- Pollution – the widest form of pollution impact is through greenhouse gases causing global warming and moving climate ‘envelopes’. Other types of pollution including industrial chemicals, oil spills, plastic particles and pesticides interfere with physiological and biochemical processes and poison and weaken organisms and their ability to successfully reproduce.
- Population – or more precisely the impact of human populations as a driver of the above impacts, is growing as consumption and the related production impacts grow, requiring land use change, land for growing food and further disturbance.
- Over-harvesting occurs when stocks/populations of species are harvested at a greater rate than they can replenish. Different wild fish stocks provide key examples.
Why is it a problem for us?
People, companies and governments often tacitly acknowledge the importance of biodiversity but struggle to make it a priority. Like many other environmental issues this at least in part due to the complexity of the issues and their possible solutions. While there is a crisis with respect to geological and evolutionary timescales this is more difficult to understand and translate into human timescales.
To put it simply biodiversity is a metaphor and an indicator for the natural vitality of life on earth. And earth is our habitat – our only home. Something is going very wrong with where we live and we need to take more notice and (more importantly) more action.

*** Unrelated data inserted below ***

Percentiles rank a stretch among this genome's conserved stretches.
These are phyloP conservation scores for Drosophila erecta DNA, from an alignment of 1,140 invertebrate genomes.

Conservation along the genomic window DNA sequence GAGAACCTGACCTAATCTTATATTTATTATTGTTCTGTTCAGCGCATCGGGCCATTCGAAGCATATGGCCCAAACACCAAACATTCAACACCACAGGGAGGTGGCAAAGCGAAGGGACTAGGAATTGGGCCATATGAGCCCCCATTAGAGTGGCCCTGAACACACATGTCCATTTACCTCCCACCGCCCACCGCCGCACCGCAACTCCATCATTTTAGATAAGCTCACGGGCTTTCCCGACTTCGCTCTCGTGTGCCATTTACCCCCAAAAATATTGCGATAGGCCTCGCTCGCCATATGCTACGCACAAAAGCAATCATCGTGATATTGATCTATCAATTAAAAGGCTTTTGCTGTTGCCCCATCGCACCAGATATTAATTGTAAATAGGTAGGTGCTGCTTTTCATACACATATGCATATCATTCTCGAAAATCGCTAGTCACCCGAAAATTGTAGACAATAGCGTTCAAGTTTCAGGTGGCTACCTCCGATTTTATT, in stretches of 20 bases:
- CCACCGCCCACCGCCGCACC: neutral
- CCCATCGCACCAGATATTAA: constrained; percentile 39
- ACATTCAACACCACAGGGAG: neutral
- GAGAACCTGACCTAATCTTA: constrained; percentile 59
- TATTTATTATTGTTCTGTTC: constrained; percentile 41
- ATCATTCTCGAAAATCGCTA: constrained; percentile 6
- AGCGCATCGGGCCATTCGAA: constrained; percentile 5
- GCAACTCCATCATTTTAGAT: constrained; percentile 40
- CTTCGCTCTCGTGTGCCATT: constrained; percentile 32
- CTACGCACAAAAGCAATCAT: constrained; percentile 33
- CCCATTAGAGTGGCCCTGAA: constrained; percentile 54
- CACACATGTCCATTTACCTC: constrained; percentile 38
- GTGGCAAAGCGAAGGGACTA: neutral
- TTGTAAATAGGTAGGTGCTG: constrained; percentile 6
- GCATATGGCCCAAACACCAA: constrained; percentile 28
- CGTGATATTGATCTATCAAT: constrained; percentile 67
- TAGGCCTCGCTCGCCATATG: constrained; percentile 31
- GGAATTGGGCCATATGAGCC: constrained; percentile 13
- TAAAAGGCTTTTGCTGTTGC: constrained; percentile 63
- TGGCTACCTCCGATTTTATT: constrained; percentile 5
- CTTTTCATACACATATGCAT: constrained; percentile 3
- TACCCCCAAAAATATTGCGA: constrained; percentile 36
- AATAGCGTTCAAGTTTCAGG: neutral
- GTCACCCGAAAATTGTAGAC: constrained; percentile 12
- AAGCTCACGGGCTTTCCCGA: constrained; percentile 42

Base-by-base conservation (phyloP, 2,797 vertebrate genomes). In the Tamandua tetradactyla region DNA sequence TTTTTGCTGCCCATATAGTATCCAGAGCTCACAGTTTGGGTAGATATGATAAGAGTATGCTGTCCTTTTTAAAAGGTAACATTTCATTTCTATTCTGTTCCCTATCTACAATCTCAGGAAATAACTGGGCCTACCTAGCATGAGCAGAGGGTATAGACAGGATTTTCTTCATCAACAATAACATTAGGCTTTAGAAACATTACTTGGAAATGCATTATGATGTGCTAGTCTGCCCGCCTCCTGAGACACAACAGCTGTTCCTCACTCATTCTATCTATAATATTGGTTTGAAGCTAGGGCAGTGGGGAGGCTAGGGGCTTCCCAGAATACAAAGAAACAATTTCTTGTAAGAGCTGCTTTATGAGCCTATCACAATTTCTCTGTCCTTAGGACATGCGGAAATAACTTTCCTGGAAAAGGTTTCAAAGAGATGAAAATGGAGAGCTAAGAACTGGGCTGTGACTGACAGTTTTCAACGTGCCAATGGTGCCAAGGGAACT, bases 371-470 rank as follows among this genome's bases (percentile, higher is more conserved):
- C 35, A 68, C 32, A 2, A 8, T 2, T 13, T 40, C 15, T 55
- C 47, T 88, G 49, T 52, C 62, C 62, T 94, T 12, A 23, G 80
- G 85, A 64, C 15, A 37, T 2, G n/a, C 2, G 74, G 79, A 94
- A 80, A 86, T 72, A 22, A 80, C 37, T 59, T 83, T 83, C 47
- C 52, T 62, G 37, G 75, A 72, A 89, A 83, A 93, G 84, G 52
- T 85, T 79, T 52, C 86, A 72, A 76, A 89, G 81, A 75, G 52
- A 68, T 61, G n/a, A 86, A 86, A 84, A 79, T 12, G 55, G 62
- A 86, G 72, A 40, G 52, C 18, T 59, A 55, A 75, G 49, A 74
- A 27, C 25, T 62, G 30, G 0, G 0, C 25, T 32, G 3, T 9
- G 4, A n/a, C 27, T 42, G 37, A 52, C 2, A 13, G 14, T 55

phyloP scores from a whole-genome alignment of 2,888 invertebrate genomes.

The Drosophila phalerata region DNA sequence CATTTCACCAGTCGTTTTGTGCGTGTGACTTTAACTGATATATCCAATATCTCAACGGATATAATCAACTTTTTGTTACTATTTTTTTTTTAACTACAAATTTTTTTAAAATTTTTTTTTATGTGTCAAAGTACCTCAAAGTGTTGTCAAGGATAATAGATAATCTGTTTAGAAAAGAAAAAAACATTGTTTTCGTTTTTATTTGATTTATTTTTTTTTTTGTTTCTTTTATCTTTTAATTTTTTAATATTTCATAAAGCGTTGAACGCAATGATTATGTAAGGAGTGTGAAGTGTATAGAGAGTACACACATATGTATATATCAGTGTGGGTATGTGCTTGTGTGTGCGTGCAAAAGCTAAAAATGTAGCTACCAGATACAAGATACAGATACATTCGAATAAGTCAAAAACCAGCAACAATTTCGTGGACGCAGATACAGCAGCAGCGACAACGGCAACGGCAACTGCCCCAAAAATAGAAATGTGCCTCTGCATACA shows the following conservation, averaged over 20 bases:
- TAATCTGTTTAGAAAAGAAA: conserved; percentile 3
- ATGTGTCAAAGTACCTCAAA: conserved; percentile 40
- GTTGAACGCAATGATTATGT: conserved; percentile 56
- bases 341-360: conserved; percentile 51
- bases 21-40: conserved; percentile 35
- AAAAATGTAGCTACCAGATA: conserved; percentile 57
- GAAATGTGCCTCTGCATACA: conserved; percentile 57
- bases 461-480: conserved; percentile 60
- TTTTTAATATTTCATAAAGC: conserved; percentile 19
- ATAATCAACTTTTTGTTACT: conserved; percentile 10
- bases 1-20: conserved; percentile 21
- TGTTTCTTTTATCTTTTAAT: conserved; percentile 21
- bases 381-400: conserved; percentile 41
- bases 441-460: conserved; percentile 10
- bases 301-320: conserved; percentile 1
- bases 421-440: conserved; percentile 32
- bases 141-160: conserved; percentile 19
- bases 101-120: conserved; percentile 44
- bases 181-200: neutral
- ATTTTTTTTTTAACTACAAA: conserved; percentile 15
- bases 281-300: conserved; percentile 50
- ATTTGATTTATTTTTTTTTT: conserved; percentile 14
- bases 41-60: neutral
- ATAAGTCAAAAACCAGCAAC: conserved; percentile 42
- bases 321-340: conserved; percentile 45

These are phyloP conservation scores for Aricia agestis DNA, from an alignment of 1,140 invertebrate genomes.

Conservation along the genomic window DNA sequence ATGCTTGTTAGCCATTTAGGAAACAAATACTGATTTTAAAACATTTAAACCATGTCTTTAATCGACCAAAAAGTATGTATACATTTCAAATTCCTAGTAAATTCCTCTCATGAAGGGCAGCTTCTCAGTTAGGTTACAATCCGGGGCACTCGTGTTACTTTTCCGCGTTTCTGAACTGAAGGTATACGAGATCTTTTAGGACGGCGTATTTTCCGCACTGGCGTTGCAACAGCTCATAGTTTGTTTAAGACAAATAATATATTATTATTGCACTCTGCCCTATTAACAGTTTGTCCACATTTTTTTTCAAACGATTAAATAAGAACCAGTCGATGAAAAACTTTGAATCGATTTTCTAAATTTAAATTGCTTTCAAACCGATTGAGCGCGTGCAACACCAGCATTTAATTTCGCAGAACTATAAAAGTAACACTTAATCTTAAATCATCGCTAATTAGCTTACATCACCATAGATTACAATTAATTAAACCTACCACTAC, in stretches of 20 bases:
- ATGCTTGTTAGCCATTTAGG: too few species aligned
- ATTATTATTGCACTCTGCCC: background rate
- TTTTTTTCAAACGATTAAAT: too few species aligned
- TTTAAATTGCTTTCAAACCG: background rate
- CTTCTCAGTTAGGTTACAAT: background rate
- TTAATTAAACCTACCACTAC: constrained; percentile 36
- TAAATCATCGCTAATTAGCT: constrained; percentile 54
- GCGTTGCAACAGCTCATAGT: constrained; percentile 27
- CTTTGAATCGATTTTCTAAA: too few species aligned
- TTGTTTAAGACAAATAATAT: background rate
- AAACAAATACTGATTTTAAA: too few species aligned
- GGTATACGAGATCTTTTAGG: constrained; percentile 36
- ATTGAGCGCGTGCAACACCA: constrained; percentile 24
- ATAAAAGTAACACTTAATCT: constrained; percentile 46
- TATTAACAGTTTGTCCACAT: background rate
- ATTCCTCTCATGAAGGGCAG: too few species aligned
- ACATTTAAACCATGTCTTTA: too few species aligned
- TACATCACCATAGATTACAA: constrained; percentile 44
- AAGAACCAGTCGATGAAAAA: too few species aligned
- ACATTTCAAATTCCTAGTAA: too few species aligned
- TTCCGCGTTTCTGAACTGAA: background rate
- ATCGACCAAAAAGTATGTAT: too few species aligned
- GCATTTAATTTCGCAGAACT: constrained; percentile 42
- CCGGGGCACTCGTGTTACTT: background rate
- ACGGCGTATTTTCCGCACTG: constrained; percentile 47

Despite studying the biology of our planet for several hundred years (at least in western science) we still know woefully little about what other life we share the planet with. We still don’t really know how many species there are on earth. The table below headlines what we know using the (normally maligned – but not in this case) Rumsfeld framework:
|Known knowns||1.2 million species|
|Known unknowns||8.7 million species*|
|Unknown unknowns||Whatever doesn’t fit our models and assumptions|
* eukaryotes (single or multicellular organisms, their cells have a membrane bound nucleus). Nature 2011
These estimates suggest that a staggering 86% of land species and 91% of marine species remain undiscovered. A further, more worrying, implication is that given the accelerated extinction rates of the Anthropocene, it is highly probable that we are causing the extinction of species before they have been discovered.
Not just for nature lovers
OK – so it’s complicated and we know that our knowledge has gaps, but why does this matter? The main problem outside the field of ecology is one of value – and management. Biodiversity at some level (a level we are struggling to fully understand) is vital to life on earth and we need to value and protect what is important.
It also has another critical dimension – biodiversity loss is generally irreversible.
Because of its importance and the fact that the main pressures upon biodiversity stem from industrial production processes, poverty, globalization and social injustice, the solutions must be enacted by a far larger group than biodiversity savvy ecologists or biologists.
Biodiversity & ecosystems – bridging the knowledge gaps
Because we don’t even know how many species there are, it is difficult or impossible to assess how much diversity we can lose while maintaining the ecosystem services we rely upon for survival.
Our knowledge is incomplete; biodiversity encompasses the twin components of unknown variety and unknown value.
Yet despite this lack of knowledge we understand some important principles: